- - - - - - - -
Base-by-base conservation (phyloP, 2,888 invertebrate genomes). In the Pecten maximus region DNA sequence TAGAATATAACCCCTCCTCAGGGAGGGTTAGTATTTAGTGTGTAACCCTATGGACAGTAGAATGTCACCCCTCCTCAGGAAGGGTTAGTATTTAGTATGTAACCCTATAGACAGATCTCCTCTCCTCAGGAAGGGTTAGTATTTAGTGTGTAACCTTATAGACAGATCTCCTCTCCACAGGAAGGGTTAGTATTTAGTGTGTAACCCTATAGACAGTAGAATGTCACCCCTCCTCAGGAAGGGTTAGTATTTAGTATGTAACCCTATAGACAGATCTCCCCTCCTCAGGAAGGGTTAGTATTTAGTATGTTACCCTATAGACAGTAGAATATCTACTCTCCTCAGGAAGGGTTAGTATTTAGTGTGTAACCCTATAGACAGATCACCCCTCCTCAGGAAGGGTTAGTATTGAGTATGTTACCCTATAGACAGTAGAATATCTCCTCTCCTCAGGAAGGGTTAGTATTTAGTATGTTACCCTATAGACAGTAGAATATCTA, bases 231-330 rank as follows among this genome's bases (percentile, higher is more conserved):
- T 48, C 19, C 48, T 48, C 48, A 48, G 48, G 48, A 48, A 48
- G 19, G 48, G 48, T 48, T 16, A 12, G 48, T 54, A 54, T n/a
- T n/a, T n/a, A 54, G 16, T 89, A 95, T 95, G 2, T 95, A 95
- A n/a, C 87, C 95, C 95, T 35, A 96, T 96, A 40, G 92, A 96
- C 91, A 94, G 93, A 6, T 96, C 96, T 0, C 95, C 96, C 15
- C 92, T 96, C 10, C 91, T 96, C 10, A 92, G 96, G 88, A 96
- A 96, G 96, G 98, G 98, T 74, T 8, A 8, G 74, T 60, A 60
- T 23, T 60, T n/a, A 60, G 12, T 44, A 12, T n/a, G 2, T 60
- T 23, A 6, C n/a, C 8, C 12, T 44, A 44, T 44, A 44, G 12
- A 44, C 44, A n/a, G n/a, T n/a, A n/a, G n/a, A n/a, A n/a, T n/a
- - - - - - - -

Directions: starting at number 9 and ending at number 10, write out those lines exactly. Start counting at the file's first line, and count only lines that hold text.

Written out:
- T 23, T 60, T n/a, A 60, G 12, T 44, A 12, T n/a, G 2, T 60
- T 23, A 6, C n/a, C 8, C 12, T 44, A 44, T 44, A 44, G 12